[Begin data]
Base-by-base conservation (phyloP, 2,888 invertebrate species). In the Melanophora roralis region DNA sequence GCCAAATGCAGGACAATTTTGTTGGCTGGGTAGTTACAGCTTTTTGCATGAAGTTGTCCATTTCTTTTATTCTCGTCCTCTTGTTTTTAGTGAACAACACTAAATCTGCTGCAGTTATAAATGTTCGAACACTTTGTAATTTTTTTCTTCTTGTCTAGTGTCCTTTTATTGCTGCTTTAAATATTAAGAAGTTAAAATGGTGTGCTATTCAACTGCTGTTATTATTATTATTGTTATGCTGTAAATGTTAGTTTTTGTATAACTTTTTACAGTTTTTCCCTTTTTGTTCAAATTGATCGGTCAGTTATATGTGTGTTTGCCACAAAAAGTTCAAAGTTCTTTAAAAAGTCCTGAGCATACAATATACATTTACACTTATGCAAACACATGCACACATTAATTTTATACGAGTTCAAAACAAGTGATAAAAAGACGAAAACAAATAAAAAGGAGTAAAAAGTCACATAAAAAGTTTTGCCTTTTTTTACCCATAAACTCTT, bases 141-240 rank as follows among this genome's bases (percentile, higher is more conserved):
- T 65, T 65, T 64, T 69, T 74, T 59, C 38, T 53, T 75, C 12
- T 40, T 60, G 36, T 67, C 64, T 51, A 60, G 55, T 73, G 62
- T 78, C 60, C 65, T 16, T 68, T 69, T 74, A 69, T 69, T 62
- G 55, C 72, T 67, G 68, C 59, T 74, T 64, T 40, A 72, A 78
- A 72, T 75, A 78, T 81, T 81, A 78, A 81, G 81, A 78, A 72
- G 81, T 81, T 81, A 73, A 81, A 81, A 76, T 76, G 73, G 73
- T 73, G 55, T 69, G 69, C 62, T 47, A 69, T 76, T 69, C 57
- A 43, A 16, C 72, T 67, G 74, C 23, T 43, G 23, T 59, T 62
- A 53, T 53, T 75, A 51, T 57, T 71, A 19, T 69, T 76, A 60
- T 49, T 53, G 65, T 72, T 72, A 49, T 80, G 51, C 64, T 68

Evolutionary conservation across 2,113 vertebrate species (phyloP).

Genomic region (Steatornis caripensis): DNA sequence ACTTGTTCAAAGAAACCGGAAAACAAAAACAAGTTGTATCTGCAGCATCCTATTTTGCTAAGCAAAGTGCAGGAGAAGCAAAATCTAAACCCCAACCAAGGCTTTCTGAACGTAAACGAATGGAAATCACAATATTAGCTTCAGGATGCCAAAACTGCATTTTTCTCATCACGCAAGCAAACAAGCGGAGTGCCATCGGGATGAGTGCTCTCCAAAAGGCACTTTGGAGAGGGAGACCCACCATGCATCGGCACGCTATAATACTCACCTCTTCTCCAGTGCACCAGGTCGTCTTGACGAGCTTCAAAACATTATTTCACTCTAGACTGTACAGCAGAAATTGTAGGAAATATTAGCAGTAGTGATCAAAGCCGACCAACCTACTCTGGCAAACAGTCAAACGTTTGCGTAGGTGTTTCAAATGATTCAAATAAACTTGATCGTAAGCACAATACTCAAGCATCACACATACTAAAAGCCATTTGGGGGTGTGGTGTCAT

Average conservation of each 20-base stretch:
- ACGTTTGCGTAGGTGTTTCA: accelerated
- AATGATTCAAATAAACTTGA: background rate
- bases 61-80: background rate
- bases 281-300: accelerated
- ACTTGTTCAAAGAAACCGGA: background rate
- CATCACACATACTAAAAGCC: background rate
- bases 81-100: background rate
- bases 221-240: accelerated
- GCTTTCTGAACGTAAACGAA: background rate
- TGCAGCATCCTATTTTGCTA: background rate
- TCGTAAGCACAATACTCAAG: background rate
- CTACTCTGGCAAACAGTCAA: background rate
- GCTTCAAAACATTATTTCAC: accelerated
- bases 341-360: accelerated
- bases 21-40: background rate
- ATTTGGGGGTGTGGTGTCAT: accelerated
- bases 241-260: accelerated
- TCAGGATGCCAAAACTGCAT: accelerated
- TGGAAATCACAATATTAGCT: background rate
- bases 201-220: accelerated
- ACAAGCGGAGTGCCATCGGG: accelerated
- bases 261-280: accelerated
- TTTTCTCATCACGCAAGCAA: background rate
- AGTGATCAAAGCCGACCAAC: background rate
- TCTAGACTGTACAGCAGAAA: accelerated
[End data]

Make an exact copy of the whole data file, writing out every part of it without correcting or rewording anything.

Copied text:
Base-by-base conservation (phyloP, 2,888 invertebrate species). In the Melanophora roralis region DNA sequence GCCAAATGCAGGACAATTTTGTTGGCTGGGTAGTTACAGCTTTTTGCATGAAGTTGTCCATTTCTTTTATTCTCGTCCTCTTGTTTTTAGTGAACAACACTAAATCTGCTGCAGTTATAAATGTTCGAACACTTTGTAATTTTTTTCTTCTTGTCTAGTGTCCTTTTATTGCTGCTTTAAATATTAAGAAGTTAAAATGGTGTGCTATTCAACTGCTGTTATTATTATTATTGTTATGCTGTAAATGTTAGTTTTTGTATAACTTTTTACAGTTTTTCCCTTTTTGTTCAAATTGATCGGTCAGTTATATGTGTGTTTGCCACAAAAAGTTCAAAGTTCTTTAAAAAGTCCTGAGCATACAATATACATTTACACTTATGCAAACACATGCACACATTAATTTTATACGAGTTCAAAACAAGTGATAAAAAGACGAAAACAAATAAAAAGGAGTAAAAAGTCACATAAAAAGTTTTGCCTTTTTTTACCCATAAACTCTT, bases 141-240 rank as follows among this genome's bases (percentile, higher is more conserved):
- T 65, T 65, T 64, T 69, T 74, T 59, C 38, T 53, T 75, C 12
- T 40, T 60, G 36, T 67, C 64, T 51, A 60, G 55, T 73, G 62
- T 78, C 60, C 65, T 16, T 68, T 69, T 74, A 69, T 69, T 62
- G 55, C 72, T 67, G 68, C 59, T 74, T 64, T 40, A 72, A 78
- A 72, T 75, A 78, T 81, T 81, A 78, A 81, G 81, A 78, A 72
- G 81, T 81, T 81, A 73, A 81, A 81, A 76, T 76, G 73, G 73
- T 73, G 55, T 69, G 69, C 62, T 47, A 69, T 76, T 69, C 57
- A 43, A 16, C 72, T 67, G 74, C 23, T 43, G 23, T 59, T 62
- A 53, T 53, T 75, A 51, T 57, T 71, A 19, T 69, T 76, A 60
- T 49, T 53, G 65, T 72, T 72, A 49, T 80, G 51, C 64, T 68

Evolutionary conservation across 2,113 vertebrate species (phyloP).

Genomic region (Steatornis caripensis): DNA sequence ACTTGTTCAAAGAAACCGGAAAACAAAAACAAGTTGTATCTGCAGCATCCTATTTTGCTAAGCAAAGTGCAGGAGAAGCAAAATCTAAACCCCAACCAAGGCTTTCTGAACGTAAACGAATGGAAATCACAATATTAGCTTCAGGATGCCAAAACTGCATTTTTCTCATCACGCAAGCAAACAAGCGGAGTGCCATCGGGATGAGTGCTCTCCAAAAGGCACTTTGGAGAGGGAGACCCACCATGCATCGGCACGCTATAATACTCACCTCTTCTCCAGTGCACCAGGTCGTCTTGACGAGCTTCAAAACATTATTTCACTCTAGACTGTACAGCAGAAATTGTAGGAAATATTAGCAGTAGTGATCAAAGCCGACCAACCTACTCTGGCAAACAGTCAAACGTTTGCGTAGGTGTTTCAAATGATTCAAATAAACTTGATCGTAAGCACAATACTCAAGCATCACACATACTAAAAGCCATTTGGGGGTGTGGTGTCAT

Average conservation of each 20-base stretch:
- ACGTTTGCGTAGGTGTTTCA: accelerated
- AATGATTCAAATAAACTTGA: background rate
- bases 61-80: background rate
- bases 281-300: accelerated
- ACTTGTTCAAAGAAACCGGA: background rate
- CATCACACATACTAAAAGCC: background rate
- bases 81-100: background rate
- bases 221-240: accelerated
- GCTTTCTGAACGTAAACGAA: background rate
- TGCAGCATCCTATTTTGCTA: background rate
- TCGTAAGCACAATACTCAAG: background rate
- CTACTCTGGCAAACAGTCAA: background rate
- GCTTCAAAACATTATTTCAC: accelerated
- bases 341-360: accelerated
- bases 21-40: background rate
- ATTTGGGGGTGTGGTGTCAT: accelerated
- bases 241-260: accelerated
- TCAGGATGCCAAAACTGCAT: accelerated
- TGGAAATCACAATATTAGCT: background rate
- bases 201-220: accelerated
- ACAAGCGGAGTGCCATCGGG: accelerated
- bases 261-280: accelerated
- TTTTCTCATCACGCAAGCAA: background rate
- AGTGATCAAAGCCGACCAAC: background rate
- TCTAGACTGTACAGCAGAAA: accelerated